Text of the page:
1) Kagan said it was apt in saying that judges, like umpires, should not have a "team in the game," should not come onto the field rooting for one team over another.
OK answer, although she lost points for not using the Twins in her hypo in response to a question from a Senator from Minnesota.
As I have argued before, to the extent this is what the metaphor means, it does no work. No one believes a judge should be "rooting" for one party over another and we don't need an analogy to baseball to drive the point home. Besides, no one seriously believes an umpire "roots" for one team or that a judge "roots" for one party.
But there's more something going on here, tied to the complexity of law and the fact that different judges can reach different conclusions (which Kagan talks about later). An umpire may not be rooting for a particular team, but an umpire who interprets and enforces certain rules a certain way may benefit one team over another. An ump with a wider strike zone will make calls more to the benefit of a team with control pitchers who work the outside corner; an ump with a narrower zone benefits teams with patient hitters who work counts. Similarly, I would not say that Justice Scalia "roots" for the government in a challenge to abortion laws. But given that his reading of the relevant (far-less-determinate) rule is that Due Process does not provide a liberty to obtain an abortion, he is likely to find for the government in any challenge to a restriction on abortion. That does not mean Scalia is biased towards the government any more than it means Umpire X is biased towards the team with patient hitters. And it does not make their approach to law illegitimate. But the nature of the legal rules is such that one party always will benefit from that person's legal views. This is why you cannot evaluate anything solely based on outcomes.
2) Kagan also said the metaphor is right (and she believes this is what Roberts meant) in saying that judges must understand that they, like umpires, are not the most important people in the game. Policymakers (Congress and the Executive) are the more important players in the game, with judges playing the limited role of policing the constitutional boundaries of congressional and executive action and conduct.
I did not like this part of the answer, in part because it could give the metaphor new, different life. Neither courts nor umpires play a limited role. Umpires necessarily are involved in every single play--not one pitch is thrown in a baseball game that does not result in at least one pro forma call on the play. Moreover, I never read Roberts as using the analogy to say that judges should not vigorously exercise the power to police the constitutional boundaries; certainly his behavior on the Court does not indicate a belief in according great deference to the elected branches. So I hope the metaphor does not become a catchphrase for more constrained judicial review.
Plus, it's just wrong. Umpires don't "decide" the game--who wins and loses. That is done by the players who throw the ball, catch the ball, and hit the ball. So, sure, umpires are secondary to the players on the field. But judges (at least in non-jury cases) do decide the case; it is their job to determine who wins and who loses in litigation that has been brought before the court. So judges, of necessity, are a major player in litigation. As I argued in my LSA panel on the metaphor: We could have a baseball game without umpires and we would understand it to be baseball, but we could not have litigation or adjudication without judges.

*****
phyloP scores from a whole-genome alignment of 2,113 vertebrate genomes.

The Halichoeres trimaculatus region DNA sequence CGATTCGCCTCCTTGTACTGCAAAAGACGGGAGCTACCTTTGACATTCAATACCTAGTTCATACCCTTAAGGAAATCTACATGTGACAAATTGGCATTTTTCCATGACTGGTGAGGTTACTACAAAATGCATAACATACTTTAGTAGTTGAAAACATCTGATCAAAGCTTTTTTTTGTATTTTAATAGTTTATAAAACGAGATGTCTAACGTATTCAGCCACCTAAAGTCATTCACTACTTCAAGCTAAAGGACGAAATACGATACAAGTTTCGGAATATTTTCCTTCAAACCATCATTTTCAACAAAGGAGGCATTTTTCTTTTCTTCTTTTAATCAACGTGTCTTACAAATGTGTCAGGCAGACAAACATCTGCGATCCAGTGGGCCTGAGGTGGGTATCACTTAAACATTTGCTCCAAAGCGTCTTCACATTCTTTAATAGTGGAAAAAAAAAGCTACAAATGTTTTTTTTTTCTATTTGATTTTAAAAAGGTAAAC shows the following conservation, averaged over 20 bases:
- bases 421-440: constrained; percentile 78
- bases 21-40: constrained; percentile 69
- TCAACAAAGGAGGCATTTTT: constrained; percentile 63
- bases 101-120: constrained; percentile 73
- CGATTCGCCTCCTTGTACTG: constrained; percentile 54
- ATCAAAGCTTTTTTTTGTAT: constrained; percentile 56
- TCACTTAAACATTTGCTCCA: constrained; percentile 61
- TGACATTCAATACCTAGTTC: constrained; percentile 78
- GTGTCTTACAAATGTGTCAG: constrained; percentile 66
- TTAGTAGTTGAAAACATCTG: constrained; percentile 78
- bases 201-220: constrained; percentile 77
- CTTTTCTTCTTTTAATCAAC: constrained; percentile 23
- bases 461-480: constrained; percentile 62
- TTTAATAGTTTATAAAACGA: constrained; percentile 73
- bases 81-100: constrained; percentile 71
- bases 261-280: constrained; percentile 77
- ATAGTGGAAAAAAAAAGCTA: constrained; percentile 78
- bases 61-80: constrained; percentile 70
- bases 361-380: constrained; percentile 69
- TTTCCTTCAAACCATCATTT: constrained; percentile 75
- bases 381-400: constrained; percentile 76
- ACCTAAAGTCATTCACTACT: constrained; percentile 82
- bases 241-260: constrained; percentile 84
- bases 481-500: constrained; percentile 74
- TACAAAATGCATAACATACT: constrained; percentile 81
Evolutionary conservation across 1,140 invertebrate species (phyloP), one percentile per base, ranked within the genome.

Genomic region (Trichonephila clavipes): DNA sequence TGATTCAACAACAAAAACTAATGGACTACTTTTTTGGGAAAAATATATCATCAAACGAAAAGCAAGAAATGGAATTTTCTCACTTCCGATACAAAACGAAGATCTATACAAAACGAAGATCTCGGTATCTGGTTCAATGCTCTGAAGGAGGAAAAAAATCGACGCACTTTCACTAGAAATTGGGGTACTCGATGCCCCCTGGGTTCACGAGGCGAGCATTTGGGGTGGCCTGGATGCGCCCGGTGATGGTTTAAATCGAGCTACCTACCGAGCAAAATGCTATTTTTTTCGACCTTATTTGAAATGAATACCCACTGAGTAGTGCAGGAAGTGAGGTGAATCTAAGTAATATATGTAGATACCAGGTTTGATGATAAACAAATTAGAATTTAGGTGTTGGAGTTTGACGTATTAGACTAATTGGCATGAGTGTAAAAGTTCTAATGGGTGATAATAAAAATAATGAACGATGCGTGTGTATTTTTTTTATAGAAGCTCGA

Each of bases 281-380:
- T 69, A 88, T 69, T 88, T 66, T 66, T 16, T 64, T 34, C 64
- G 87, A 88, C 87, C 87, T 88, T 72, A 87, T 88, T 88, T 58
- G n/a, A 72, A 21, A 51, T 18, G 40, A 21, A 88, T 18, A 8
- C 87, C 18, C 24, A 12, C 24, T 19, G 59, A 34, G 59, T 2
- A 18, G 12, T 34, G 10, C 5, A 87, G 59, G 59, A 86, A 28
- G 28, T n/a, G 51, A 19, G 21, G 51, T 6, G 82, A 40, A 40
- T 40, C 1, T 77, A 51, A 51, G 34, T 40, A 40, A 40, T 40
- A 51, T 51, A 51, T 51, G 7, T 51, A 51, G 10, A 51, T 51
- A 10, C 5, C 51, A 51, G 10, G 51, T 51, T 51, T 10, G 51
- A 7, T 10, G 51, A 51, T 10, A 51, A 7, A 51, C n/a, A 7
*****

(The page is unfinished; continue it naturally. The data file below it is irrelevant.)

3) The metaphor fails at the task for which many Senators and others (not clear if Roberts falls in this group) have put it: Making judging appear simplistic and law clearly determinate such that any judgment is unnecessary and, in fact, bad. Quoting in full:
[T]he metaphor might suggest to some people that law is a kind of robotic enterprise. That there's a kind of automatic quality to it. That it's easy. That we just sort of stand there, and we go "ball" and "strike" and everything is clear cut, and . . . there's no judgment in the process. And I do think that that's not right, and it's especially not right at the Supreme Court level, where the hardest cases go, and the cases that have been the subject of the most dispute go. . . . Judges do in many of these cases have to exercise judgment. They're not easy calls. . . . But we do know that not every case is decided 9-0 and that's not because anyone is acting in bad faith. It's because those legal judgments are ones in which reasonable people can reasonably disagree sometimes. . . . [L]aw does require a kind of judgment, a kind of wisdom.
It would have been nice if she also acknowledged that even umpires do not just go "'ball' and 'strike'" and that they exercise interpretation and judgment as well. Thus the broader point is that no decisionmaking is robotic or automatic and we should stop acting as if it ever is. Part of what always has bothered me about the metaphor is that it is based in the first instance on a misunderstanding of what umpires do.
Otherwise, this answer was spot-on in explaining why the metaphor does not work--rules always must be interpreted and judgment exercised. Stop pretending the rules are easy, mindless, or clear, obvious, and determinate. And stop acting as if a decision with which you disagree was illegitimate or based on person preferences (that accusation was a recurring theme towards any justice or decision with which a questioning Senator disagreed).
Is the metaphor gone forever? I doubt it. I expect to hear it repeated in the committee and floor debates on Kagan, as well as in the hearings on Obama's next nominee. But Kagan started to lay out a pretty good map of how to attack the analogy--certainly as much as is possible in the current (unfortunate) political context.